Prepress perhaps plays the most important role in the process. They have to work with digital files provided in all sorts of different formats, created by people with varying abilities who often don’t follow correct design specifications. Much has been written on that subject so I will just move onto their proofing steps. The prepress department is divided into three primary functions: Mac work, proofing, and plating. Although, in theory, a single individual could perform all three functions, we require the work be done by different individuals so the subsequent function can check the work of the preceding one.

A sampling of some of the Mac operator’s responsibilities include: verification of the customer part number, verifying fonts, bar codes, bleeds, finish size, knock outs, brand elements, and overall positioning. They also include the accurate placement of multiple quality control (QC) marks used in the printing and converting processes. The final 1-up production proof is compared against the customer furnished original with a pixel-to-pixel visual identification system, which is then repeated again when comparing the 1-up to the impo file.

Two proofs are created in the proofing process: a one-up proof for color and resolution; and an imposed proof for positioning and proper placement of QC marks. Both proofs require the operator to examine the following:

  • Verify customer part number
  • Check bleeds and color breaks
  • Check die-line to graphics fit
  • Proof color matches customer file
  • Proof-in registration
  • Proof overall visual appearance and comparison to customer original
  • Bar code correct and scannable
  • Proof backed up properly
  • Output device color accuracy compared using a spectrophotometer against a defined standard
  • Finish size measure

 

We also assemble a proof to ensure proper line-ups and registration in its final folded state.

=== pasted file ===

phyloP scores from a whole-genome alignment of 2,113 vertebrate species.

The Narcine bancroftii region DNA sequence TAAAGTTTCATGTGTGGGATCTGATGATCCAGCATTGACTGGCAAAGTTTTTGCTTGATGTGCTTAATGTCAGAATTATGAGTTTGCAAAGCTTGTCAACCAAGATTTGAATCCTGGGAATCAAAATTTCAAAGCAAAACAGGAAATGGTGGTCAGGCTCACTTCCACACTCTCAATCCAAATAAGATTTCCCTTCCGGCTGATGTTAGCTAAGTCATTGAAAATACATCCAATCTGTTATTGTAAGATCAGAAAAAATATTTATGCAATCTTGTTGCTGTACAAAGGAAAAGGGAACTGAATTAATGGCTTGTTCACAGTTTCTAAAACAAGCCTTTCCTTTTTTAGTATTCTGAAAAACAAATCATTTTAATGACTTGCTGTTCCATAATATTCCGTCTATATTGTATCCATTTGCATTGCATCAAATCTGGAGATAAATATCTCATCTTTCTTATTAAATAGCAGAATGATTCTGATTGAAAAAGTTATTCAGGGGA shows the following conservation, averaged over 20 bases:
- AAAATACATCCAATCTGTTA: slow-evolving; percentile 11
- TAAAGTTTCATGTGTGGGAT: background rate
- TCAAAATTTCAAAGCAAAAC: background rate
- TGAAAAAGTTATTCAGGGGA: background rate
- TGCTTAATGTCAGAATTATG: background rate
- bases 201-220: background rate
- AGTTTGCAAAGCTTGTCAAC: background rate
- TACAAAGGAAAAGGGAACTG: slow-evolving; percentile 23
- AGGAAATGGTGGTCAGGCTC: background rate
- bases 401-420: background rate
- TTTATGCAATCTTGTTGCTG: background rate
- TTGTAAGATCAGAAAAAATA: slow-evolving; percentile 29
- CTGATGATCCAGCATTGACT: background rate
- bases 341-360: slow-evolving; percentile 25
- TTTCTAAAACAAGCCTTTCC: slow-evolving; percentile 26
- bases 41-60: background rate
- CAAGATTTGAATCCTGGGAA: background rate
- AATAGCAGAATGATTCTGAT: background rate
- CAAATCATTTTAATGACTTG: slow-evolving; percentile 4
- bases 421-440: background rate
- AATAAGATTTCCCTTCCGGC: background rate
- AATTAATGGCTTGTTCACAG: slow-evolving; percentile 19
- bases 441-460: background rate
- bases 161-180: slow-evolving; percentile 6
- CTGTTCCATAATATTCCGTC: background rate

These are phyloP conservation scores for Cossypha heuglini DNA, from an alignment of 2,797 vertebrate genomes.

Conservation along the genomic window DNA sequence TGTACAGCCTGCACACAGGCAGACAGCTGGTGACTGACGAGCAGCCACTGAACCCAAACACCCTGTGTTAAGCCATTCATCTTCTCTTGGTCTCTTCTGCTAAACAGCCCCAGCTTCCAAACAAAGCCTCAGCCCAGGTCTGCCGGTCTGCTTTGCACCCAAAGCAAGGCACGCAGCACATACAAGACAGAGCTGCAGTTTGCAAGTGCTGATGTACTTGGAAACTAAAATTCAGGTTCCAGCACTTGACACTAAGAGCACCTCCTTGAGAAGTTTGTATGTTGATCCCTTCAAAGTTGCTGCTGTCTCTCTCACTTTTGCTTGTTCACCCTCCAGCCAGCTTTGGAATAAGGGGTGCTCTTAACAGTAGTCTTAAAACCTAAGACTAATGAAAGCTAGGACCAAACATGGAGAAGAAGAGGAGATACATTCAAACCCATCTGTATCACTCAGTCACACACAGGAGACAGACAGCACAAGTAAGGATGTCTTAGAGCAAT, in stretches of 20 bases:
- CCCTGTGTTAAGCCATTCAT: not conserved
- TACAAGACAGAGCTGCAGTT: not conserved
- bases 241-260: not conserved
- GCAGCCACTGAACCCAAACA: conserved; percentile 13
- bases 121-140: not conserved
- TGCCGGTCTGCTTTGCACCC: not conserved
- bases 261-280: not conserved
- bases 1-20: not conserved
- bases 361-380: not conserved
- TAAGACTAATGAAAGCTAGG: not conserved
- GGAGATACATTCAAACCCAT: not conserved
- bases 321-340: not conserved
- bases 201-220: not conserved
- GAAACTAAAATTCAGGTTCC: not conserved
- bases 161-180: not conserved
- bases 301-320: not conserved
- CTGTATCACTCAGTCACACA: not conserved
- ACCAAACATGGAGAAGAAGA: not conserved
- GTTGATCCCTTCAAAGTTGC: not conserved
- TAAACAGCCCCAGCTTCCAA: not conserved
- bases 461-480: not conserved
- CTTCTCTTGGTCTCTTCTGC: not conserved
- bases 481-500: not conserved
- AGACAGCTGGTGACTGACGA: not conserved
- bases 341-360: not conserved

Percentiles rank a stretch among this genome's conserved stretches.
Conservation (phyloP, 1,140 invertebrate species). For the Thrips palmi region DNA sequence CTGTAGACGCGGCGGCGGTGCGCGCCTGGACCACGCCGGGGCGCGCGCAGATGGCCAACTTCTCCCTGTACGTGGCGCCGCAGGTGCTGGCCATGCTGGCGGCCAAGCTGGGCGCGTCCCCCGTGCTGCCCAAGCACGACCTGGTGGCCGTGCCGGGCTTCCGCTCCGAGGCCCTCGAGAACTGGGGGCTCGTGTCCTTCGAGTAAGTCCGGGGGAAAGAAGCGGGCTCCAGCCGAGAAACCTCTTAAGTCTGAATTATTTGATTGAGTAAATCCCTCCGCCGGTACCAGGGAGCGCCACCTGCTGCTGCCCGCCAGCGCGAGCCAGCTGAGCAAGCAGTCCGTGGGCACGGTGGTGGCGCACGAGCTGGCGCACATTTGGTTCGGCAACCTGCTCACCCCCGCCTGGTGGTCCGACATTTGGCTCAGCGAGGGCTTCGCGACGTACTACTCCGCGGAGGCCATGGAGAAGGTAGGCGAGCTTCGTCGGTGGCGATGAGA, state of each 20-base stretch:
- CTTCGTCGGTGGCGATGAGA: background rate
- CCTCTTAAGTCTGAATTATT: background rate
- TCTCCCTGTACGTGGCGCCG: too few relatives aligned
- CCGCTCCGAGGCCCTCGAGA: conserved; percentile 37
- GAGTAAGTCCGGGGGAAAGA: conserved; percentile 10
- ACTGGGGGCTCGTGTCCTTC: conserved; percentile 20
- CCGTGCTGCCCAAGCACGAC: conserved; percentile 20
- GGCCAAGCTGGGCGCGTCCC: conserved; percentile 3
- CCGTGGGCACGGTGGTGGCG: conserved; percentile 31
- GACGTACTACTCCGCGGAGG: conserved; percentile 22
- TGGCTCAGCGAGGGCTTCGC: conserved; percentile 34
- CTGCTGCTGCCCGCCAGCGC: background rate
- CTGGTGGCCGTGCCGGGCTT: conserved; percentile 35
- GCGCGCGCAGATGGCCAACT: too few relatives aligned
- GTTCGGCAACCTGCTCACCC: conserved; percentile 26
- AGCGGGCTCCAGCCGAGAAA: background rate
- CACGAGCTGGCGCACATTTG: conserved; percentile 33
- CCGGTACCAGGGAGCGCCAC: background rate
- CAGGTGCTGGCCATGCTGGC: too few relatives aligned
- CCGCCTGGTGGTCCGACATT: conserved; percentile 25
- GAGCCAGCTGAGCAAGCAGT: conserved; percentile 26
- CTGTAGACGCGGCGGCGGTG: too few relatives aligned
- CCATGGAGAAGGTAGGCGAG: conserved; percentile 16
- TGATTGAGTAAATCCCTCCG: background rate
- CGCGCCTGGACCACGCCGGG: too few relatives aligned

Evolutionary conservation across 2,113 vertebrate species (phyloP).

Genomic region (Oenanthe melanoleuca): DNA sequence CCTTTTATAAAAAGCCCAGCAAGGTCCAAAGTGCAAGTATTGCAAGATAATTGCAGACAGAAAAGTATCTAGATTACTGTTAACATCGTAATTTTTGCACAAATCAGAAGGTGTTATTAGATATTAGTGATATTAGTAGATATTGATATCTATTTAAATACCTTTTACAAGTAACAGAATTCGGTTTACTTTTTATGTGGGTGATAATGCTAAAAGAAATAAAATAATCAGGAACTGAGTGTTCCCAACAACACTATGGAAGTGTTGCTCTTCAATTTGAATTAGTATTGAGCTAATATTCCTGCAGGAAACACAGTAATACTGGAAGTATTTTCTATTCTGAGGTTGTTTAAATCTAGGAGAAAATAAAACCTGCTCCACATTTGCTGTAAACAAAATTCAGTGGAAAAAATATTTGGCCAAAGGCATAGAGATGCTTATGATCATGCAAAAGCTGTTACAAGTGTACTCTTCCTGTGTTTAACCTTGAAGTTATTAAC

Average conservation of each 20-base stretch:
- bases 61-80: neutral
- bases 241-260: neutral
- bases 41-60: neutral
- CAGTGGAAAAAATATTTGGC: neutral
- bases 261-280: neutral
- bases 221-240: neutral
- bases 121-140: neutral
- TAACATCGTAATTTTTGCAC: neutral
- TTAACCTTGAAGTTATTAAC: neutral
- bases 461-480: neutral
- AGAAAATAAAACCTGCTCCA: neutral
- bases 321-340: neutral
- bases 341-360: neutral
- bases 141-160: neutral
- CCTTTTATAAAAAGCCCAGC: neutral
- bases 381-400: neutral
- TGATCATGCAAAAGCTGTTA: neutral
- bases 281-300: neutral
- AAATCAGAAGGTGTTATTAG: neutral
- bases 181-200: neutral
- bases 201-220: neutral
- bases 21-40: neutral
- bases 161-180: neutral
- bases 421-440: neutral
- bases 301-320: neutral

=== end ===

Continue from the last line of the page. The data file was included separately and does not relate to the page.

All of the quality checks listed above will be done again at the plating stage. In addition to those steps previously described, the plate maker also carefully examines the final plates against both the 1-up, and the imposed proofs.

The press operators are not only expected to examine the same requirements listed above, they are expected to do so throughout the entire run – pulling and examining press sheets at pre-defined frequencies. In addition to checking the sheet against the proofs, scanning the bar codes, checking registration within and front-to-back, and all the rest plus they need to verify all of the colors and materials against the customer work order. The press operators are ultimately responsible for the accuracy of the printed sheet. Using measuring devices such as spectrophotometers and densitometers, they are able to enhance their own color evaluation skills with accurate scientific instruments.

We produce hundreds of unique orders every week, and we very very seldom have a problem with the printed piece not matching the customer’s specifications. The reason for this success rate is due to our tight and well defined proofing processes and our consistent adherence to those procedures throughout the entire production process. Our operators know what our customers want, and take the time to look after each other and deliver on our promises.

 

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Author: Nicole Hannover